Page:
It’s a three-day weekend. It’s the launch of summer. It’s barbecue time.
The cultural significance of Memorial Day has shifted as the years have gone by, but it’s a holiday that is actually about stars and stripes – not sun and sand. It’s a day that honors and thanks the men and women who died while serving in the U.S. military. Across the country there are legion services, parades and exhibits to recognize our fallen brothers and sisters.
Originally known as Decoration Day, the holiday originated in the years following the Civil War, and became an official federal holiday in 1971.
Civil War General John A. Logan asked for the day of remembrance, saying, “The 30th of May, 1868, is designated for the purpose of strewing with flowers, or otherwise decorating the graves of comrades who died in defense of their country during the late rebellion, and whose bodies now lie in almost every city, village and hamlet churchyard in the land.”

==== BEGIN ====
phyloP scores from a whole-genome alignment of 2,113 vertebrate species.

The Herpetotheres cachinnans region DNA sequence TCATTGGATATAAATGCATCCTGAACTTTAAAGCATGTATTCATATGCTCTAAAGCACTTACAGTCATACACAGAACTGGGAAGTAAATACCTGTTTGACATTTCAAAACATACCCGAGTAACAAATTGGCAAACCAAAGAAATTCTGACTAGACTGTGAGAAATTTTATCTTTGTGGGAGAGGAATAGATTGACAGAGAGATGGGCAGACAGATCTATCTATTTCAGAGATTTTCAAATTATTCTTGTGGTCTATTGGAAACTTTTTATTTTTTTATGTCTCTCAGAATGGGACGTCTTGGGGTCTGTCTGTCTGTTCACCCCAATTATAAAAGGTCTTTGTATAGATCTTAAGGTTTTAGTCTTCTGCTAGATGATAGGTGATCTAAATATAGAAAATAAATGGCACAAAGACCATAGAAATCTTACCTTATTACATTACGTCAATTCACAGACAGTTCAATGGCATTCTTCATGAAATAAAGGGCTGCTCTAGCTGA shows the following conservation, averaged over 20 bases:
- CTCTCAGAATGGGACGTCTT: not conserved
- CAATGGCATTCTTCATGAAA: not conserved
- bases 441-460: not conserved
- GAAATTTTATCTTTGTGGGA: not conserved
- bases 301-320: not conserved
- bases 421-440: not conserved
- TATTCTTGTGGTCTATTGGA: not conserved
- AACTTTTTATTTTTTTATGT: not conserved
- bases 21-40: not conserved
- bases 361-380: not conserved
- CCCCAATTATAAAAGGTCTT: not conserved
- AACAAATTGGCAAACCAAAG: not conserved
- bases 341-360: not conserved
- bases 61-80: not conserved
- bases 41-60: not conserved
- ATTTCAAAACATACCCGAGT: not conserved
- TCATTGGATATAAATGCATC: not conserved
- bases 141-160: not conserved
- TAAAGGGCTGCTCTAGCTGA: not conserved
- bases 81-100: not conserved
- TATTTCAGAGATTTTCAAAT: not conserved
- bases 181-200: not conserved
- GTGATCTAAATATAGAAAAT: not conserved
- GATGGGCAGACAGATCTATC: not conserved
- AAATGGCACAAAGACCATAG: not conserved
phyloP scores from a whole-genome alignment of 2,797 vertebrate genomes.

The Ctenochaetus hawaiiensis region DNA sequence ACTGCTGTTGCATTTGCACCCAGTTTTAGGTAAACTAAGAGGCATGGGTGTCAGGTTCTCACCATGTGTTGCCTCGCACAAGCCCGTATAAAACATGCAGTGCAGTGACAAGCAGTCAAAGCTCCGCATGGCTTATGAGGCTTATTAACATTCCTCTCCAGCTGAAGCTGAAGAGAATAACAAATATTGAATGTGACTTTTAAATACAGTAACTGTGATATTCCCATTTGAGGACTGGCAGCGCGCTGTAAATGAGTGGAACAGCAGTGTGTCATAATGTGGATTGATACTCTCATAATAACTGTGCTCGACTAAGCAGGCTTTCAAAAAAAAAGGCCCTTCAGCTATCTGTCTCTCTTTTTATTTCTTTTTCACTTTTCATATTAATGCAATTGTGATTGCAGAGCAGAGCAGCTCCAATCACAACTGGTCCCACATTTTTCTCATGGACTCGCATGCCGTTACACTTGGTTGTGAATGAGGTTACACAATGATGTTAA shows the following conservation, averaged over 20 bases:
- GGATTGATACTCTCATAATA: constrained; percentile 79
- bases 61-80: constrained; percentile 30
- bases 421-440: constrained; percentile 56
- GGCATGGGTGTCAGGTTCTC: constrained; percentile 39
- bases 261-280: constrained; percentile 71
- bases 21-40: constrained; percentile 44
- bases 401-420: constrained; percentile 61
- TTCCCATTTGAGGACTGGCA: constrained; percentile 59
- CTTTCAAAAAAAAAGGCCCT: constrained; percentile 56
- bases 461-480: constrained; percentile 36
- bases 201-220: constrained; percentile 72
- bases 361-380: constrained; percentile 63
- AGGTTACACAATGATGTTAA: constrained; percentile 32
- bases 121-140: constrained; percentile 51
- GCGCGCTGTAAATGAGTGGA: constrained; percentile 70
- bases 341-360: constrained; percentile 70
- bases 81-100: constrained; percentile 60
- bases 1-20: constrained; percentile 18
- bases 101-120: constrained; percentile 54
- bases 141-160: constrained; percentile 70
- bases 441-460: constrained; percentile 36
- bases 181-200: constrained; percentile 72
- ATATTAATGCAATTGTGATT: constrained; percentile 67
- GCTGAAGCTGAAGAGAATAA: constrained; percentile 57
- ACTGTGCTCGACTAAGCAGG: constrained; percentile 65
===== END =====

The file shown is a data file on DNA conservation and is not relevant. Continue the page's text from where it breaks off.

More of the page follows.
It’s powerful imagery that rings true nearly 150 years later. For those who have visited the Arlington National Cemetery in Virginia, it’s hard to forget the sight of white headstones that go for miles. It’s profoundly overwhelming and heartbreaking. Taking a trip to Washington, D.C. and Virginia to see the war memorials and national monuments is something that every American should do in his/her lifetime.
Regardless of your political views or feelings about war, recognizing the sacrifice of our veterans is something we all should do.
Please take time to honor the Americans who died in action. The American Legion is holding several events on Monday, May 30. The Color Guard will be paying tribute to past veterans at Mt. Baker Cemetery at 11 a.m. The public is encouraged to attend.
Everyone is also invited to attend the Memorial weekend “Freedom is Not Free” exhibit at American Legion, showcasing many photos and mementos shared by veterans and their families. The exhibit will take place at the American Legion Post 93 on Monday, May 30 from noon to 4 p.m